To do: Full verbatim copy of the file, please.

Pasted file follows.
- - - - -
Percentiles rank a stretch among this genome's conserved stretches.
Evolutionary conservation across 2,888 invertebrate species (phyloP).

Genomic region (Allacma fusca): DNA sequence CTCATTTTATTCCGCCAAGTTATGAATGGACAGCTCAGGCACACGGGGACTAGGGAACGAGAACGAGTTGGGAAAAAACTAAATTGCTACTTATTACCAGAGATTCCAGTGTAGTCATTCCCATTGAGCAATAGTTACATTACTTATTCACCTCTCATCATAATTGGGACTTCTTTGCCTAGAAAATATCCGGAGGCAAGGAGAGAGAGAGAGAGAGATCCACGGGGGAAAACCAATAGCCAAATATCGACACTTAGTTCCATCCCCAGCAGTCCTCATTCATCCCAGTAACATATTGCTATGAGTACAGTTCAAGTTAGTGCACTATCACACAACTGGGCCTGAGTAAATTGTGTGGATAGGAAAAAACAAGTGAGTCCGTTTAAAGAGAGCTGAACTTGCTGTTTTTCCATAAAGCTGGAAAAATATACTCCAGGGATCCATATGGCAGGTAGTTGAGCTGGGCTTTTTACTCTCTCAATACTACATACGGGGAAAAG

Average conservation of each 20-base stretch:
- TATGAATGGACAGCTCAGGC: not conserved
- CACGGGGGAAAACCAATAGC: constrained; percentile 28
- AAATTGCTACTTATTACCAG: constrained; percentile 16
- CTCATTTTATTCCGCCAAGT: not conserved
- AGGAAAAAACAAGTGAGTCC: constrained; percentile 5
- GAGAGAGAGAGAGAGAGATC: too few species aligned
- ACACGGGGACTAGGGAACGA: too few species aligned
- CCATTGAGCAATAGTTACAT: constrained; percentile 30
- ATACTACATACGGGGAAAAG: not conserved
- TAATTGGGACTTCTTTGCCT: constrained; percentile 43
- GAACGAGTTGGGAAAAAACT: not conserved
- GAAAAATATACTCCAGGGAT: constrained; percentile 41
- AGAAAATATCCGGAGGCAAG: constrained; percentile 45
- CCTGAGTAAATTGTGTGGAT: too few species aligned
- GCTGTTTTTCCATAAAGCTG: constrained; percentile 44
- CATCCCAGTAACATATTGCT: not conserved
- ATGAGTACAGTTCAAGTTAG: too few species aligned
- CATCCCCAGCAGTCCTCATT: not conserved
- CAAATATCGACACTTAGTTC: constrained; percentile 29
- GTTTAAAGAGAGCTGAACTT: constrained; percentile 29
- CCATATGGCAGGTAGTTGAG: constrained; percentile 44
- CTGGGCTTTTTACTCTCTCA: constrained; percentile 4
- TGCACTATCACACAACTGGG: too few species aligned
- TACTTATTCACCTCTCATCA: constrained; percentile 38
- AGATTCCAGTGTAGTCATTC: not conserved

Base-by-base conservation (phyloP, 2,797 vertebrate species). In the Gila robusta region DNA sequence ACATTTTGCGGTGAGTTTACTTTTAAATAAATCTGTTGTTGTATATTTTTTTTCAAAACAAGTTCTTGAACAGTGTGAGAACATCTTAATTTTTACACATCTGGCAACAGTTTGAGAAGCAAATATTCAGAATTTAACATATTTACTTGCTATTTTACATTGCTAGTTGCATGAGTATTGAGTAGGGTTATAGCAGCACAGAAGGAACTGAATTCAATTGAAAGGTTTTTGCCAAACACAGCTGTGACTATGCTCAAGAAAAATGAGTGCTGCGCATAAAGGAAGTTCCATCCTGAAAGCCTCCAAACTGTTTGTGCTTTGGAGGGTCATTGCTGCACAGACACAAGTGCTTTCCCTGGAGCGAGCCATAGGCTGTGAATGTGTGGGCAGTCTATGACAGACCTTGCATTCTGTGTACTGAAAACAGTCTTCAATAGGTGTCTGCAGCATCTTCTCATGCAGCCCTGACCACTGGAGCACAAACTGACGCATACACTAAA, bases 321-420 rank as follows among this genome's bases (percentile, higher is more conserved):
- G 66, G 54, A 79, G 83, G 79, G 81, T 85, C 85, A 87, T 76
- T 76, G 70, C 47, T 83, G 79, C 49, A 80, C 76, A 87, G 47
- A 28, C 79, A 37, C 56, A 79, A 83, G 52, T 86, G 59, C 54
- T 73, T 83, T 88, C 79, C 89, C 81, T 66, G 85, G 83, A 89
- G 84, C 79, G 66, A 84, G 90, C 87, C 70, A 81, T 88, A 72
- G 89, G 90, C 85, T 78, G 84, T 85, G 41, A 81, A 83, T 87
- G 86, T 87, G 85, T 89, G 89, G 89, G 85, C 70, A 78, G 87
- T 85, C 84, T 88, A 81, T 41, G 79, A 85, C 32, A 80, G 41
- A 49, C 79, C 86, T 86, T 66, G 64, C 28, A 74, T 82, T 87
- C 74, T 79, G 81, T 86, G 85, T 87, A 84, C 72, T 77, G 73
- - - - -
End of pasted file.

Percentiles rank a stretch among this genome's conserved stretches.
Evolutionary conservation across 2,888 invertebrate species (phyloP).

Genomic region (Allacma fusca): DNA sequence CTCATTTTATTCCGCCAAGTTATGAATGGACAGCTCAGGCACACGGGGACTAGGGAACGAGAACGAGTTGGGAAAAAACTAAATTGCTACTTATTACCAGAGATTCCAGTGTAGTCATTCCCATTGAGCAATAGTTACATTACTTATTCACCTCTCATCATAATTGGGACTTCTTTGCCTAGAAAATATCCGGAGGCAAGGAGAGAGAGAGAGAGAGATCCACGGGGGAAAACCAATAGCCAAATATCGACACTTAGTTCCATCCCCAGCAGTCCTCATTCATCCCAGTAACATATTGCTATGAGTACAGTTCAAGTTAGTGCACTATCACACAACTGGGCCTGAGTAAATTGTGTGGATAGGAAAAAACAAGTGAGTCCGTTTAAAGAGAGCTGAACTTGCTGTTTTTCCATAAAGCTGGAAAAATATACTCCAGGGATCCATATGGCAGGTAGTTGAGCTGGGCTTTTTACTCTCTCAATACTACATACGGGGAAAAG

Average conservation of each 20-base stretch:
- TATGAATGGACAGCTCAGGC: not conserved
- CACGGGGGAAAACCAATAGC: constrained; percentile 28
- AAATTGCTACTTATTACCAG: constrained; percentile 16
- CTCATTTTATTCCGCCAAGT: not conserved
- AGGAAAAAACAAGTGAGTCC: constrained; percentile 5
- GAGAGAGAGAGAGAGAGATC: too few species aligned
- ACACGGGGACTAGGGAACGA: too few species aligned
- CCATTGAGCAATAGTTACAT: constrained; percentile 30
- ATACTACATACGGGGAAAAG: not conserved
- TAATTGGGACTTCTTTGCCT: constrained; percentile 43
- GAACGAGTTGGGAAAAAACT: not conserved
- GAAAAATATACTCCAGGGAT: constrained; percentile 41
- AGAAAATATCCGGAGGCAAG: constrained; percentile 45
- CCTGAGTAAATTGTGTGGAT: too few species aligned
- GCTGTTTTTCCATAAAGCTG: constrained; percentile 44
- CATCCCAGTAACATATTGCT: not conserved
- ATGAGTACAGTTCAAGTTAG: too few species aligned
- CATCCCCAGCAGTCCTCATT: not conserved
- CAAATATCGACACTTAGTTC: constrained; percentile 29
- GTTTAAAGAGAGCTGAACTT: constrained; percentile 29
- CCATATGGCAGGTAGTTGAG: constrained; percentile 44
- CTGGGCTTTTTACTCTCTCA: constrained; percentile 4
- TGCACTATCACACAACTGGG: too few species aligned
- TACTTATTCACCTCTCATCA: constrained; percentile 38
- AGATTCCAGTGTAGTCATTC: not conserved

Base-by-base conservation (phyloP, 2,797 vertebrate species). In the Gila robusta region DNA sequence ACATTTTGCGGTGAGTTTACTTTTAAATAAATCTGTTGTTGTATATTTTTTTTCAAAACAAGTTCTTGAACAGTGTGAGAACATCTTAATTTTTACACATCTGGCAACAGTTTGAGAAGCAAATATTCAGAATTTAACATATTTACTTGCTATTTTACATTGCTAGTTGCATGAGTATTGAGTAGGGTTATAGCAGCACAGAAGGAACTGAATTCAATTGAAAGGTTTTTGCCAAACACAGCTGTGACTATGCTCAAGAAAAATGAGTGCTGCGCATAAAGGAAGTTCCATCCTGAAAGCCTCCAAACTGTTTGTGCTTTGGAGGGTCATTGCTGCACAGACACAAGTGCTTTCCCTGGAGCGAGCCATAGGCTGTGAATGTGTGGGCAGTCTATGACAGACCTTGCATTCTGTGTACTGAAAACAGTCTTCAATAGGTGTCTGCAGCATCTTCTCATGCAGCCCTGACCACTGGAGCACAAACTGACGCATACACTAAA, bases 321-420 rank as follows among this genome's bases (percentile, higher is more conserved):
- G 66, G 54, A 79, G 83, G 79, G 81, T 85, C 85, A 87, T 76
- T 76, G 70, C 47, T 83, G 79, C 49, A 80, C 76, A 87, G 47
- A 28, C 79, A 37, C 56, A 79, A 83, G 52, T 86, G 59, C 54
- T 73, T 83, T 88, C 79, C 89, C 81, T 66, G 85, G 83, A 89
- G 84, C 79, G 66, A 84, G 90, C 87, C 70, A 81, T 88, A 72
- G 89, G 90, C 85, T 78, G 84, T 85, G 41, A 81, A 83, T 87
- G 86, T 87, G 85, T 89, G 89, G 89, G 85, C 70, A 78, G 87
- T 85, C 84, T 88, A 81, T 41, G 79, A 85, C 32, A 80, G 41
- A 49, C 79, C 86, T 86, T 66, G 64, C 28, A 74, T 82, T 87
- C 74, T 79, G 81, T 86, G 85, T 87, A 84, C 72, T 77, G 73